In older age, walking becomes slower and less automated, requiring more attention and prefrontal resources. Common causes of age-related walking impairments are cerebral small vessel disease (cSVD) and changes in peripheral systems. We have recently discovered that ~20% of older adults maintain fast gait speed even in the presence of common locomotor risk factors, thus appearing resilient. Our work suggests that the nigrostriatal dopamine (DA) system may be a source of this resilience. We hypothesize that higher nigrostriatal DA neurotransmission drives resilience to locomotor risk factors via higher connectivity with sensorimotor networks, thus reducing prefrontal-mediated motor control and restoring automated control of walking. Resilience due to the nigrostriatal DA system is a novel and highly promising area of inquiry. Unlike vascular lesions and brain structural impairments, DA neurotransmission is potentially modifiable, thereby offering novel approaches to reduce age-related walking impairments. Although of substantial potential value to wellbeing in aging, there is a critical gap in knowledge of age-related mobility with simultaneous measures of nigrostriatal DA system, cSVD and peripheral system impairments.
Our aims are:
AIM 1 : Quantify the DA-related contribution to mobility resilience, cross-sectionally and longitudinally. We hypothesize that nigrostriatal DA neurotransmission predicts walking performance, during usual and dual task conditions and reduces the negative effects of cSVD and peripheral system impairment on walking performance.
AIM 2 : Assess DA-related automated control of walking, cross-sectionally and longitudinally. We hypothesize nigrostriatal DA neurotransmission acts synergistically with connectivity of sensorimotor networks to predict higher walking performance and lower prefrontal activation while walking. As a first translational step in testing the effects of DA on resilience, we propose to collect pilot data for a mechanistic target-engagement study in slow-walking older adults with cSVD and pronounced age-associated striatal DA loss. Exploratory AIM 3: To assess the effects of 1 week of L-DOPA administration on connectivity and gait speed as a function of molecular markers of striatal DA release in non-resilient elderly with pronounced age-associated striatal DA losses. This research is innovative in that it goes beyond explaining impairments, to revealing resilience factors and their mechanisms as the basis for novel interventions. It has high impact because recent findings suggest that pharmacological and behavioral interventions can improve DA signaling. Our team has unique expertise in the use of novel technologies and represents decades as thought leaders in the study of aging, brain and mobility.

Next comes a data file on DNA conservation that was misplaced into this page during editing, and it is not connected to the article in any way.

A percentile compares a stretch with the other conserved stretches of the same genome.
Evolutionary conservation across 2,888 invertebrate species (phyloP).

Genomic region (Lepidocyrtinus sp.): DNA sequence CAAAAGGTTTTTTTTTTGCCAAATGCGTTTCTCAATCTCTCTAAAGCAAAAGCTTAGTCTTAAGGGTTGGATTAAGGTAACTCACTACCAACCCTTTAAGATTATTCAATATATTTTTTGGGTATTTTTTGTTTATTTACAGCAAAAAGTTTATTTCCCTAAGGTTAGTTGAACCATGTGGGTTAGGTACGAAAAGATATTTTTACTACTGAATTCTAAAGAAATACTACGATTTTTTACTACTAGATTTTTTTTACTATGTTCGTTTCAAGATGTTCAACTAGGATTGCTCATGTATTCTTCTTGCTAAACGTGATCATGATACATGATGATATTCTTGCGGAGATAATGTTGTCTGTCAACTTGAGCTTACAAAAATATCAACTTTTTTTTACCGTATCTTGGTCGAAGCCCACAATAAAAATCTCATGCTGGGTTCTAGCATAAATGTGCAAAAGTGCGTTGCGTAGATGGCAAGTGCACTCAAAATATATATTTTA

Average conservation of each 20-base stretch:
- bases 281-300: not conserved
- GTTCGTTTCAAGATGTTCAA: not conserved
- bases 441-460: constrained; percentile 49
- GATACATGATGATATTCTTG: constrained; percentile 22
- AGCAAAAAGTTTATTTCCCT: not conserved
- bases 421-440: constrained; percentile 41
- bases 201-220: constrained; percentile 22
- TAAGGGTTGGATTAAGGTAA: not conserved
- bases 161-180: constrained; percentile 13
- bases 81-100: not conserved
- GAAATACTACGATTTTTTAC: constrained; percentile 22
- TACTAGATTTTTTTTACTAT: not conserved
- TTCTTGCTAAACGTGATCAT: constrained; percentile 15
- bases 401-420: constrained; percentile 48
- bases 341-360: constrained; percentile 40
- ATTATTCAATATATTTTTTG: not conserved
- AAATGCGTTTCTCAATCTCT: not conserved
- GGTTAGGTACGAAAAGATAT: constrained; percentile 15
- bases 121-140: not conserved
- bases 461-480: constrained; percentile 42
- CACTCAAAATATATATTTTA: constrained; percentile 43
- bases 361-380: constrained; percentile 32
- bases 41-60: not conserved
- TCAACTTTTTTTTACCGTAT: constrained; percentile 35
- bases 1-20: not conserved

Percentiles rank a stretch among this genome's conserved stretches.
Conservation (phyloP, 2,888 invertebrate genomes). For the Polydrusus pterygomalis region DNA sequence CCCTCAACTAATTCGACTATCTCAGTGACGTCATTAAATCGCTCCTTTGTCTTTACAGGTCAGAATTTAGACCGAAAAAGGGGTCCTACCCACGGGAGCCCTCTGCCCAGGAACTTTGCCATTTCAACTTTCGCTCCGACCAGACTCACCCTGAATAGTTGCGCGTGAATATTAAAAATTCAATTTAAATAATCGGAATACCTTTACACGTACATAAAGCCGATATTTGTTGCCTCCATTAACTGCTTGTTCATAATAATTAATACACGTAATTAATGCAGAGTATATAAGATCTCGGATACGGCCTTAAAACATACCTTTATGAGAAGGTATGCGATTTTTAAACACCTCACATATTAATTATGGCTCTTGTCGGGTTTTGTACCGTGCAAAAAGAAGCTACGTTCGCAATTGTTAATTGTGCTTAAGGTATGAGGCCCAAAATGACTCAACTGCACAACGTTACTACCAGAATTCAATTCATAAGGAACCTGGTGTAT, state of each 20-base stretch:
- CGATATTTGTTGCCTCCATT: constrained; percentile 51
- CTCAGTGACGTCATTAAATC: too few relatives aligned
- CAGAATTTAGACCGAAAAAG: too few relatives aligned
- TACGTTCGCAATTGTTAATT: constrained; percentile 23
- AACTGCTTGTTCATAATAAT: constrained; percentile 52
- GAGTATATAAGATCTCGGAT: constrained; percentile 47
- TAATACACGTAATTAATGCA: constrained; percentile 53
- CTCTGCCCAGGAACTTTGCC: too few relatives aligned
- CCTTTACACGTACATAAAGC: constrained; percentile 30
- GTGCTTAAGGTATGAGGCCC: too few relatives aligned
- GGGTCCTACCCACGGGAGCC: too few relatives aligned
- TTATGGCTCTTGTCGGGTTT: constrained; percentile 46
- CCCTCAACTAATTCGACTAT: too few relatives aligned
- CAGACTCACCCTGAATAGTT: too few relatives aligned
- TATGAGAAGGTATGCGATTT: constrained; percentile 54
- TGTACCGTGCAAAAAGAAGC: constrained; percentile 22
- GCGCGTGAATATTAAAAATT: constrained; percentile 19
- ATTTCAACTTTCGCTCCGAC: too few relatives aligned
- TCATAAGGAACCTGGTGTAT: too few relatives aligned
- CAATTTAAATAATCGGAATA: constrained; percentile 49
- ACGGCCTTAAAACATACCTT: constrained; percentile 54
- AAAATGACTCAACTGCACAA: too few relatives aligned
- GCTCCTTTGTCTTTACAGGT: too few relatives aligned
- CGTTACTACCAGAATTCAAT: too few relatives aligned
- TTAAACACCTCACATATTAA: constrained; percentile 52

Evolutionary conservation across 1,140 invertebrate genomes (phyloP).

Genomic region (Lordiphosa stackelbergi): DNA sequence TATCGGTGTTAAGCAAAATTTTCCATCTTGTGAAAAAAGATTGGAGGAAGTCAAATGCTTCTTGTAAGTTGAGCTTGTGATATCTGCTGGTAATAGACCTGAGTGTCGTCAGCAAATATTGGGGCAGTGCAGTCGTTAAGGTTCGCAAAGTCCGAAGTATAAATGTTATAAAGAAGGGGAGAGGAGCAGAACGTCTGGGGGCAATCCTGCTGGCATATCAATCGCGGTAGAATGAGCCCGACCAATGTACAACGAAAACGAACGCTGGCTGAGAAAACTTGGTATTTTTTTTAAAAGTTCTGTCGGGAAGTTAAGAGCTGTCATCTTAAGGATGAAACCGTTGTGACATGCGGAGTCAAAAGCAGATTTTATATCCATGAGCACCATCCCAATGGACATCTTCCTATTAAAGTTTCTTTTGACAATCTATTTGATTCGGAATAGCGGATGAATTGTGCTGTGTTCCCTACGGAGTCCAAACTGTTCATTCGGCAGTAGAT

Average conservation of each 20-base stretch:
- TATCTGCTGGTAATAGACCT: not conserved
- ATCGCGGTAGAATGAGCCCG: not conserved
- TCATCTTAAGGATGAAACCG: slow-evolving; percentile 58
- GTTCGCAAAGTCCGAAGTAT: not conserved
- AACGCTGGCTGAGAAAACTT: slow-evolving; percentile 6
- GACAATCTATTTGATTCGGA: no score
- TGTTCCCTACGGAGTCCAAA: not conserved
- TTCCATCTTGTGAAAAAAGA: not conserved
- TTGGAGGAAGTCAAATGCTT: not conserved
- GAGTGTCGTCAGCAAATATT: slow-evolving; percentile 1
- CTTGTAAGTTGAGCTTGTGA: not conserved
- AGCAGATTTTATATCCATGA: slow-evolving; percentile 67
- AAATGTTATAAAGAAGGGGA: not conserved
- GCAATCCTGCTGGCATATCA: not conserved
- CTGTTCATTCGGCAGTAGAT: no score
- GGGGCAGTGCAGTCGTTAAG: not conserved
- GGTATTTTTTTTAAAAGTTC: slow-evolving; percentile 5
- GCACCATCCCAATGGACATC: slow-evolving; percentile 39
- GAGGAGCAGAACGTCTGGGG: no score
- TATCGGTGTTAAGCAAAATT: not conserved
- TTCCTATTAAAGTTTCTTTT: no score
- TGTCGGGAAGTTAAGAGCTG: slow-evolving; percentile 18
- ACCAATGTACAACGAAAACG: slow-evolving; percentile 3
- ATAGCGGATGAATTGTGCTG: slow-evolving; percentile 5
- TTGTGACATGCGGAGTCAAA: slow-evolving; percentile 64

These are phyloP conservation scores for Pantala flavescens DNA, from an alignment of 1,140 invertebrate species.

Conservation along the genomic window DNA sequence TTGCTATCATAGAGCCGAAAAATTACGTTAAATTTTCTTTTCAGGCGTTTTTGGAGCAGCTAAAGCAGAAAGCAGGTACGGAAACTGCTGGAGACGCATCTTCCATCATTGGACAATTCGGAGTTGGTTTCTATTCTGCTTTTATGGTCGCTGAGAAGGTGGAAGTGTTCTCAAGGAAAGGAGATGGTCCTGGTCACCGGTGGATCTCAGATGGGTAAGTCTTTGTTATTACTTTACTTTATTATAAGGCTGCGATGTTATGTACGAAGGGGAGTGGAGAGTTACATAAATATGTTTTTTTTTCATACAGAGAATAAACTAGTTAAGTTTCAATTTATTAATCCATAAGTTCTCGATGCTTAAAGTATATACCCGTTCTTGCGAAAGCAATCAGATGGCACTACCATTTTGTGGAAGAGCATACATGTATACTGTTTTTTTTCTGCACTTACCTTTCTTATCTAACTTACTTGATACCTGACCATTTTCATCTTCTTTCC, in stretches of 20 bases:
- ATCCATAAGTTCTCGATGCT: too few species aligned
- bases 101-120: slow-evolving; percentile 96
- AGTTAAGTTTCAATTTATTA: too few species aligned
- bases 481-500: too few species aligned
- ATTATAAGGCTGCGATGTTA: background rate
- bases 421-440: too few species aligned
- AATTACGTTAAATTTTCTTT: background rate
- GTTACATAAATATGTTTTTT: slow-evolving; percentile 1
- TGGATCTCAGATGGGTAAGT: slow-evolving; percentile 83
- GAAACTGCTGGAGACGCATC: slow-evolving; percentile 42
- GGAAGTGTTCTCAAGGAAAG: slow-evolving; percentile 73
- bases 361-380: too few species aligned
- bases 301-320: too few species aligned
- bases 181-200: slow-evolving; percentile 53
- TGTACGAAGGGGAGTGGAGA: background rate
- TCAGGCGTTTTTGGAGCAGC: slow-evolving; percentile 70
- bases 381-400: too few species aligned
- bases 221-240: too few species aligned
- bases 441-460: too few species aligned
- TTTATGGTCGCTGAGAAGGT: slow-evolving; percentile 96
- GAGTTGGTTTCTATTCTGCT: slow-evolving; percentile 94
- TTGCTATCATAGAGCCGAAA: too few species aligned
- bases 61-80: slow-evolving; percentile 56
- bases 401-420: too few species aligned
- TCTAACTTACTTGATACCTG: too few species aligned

We propose that the striatal dopaminergic (DA) system provides resilience against the detrimental effects of common locomotor risk factors, via its connections with sensorimotor networks, thus favoring automated motor control and less engagement of attentional and prefrontal resources; we also propose a small translational study to collect pilot data on L-DOPA related changes in sensorimotor DA networks and gait.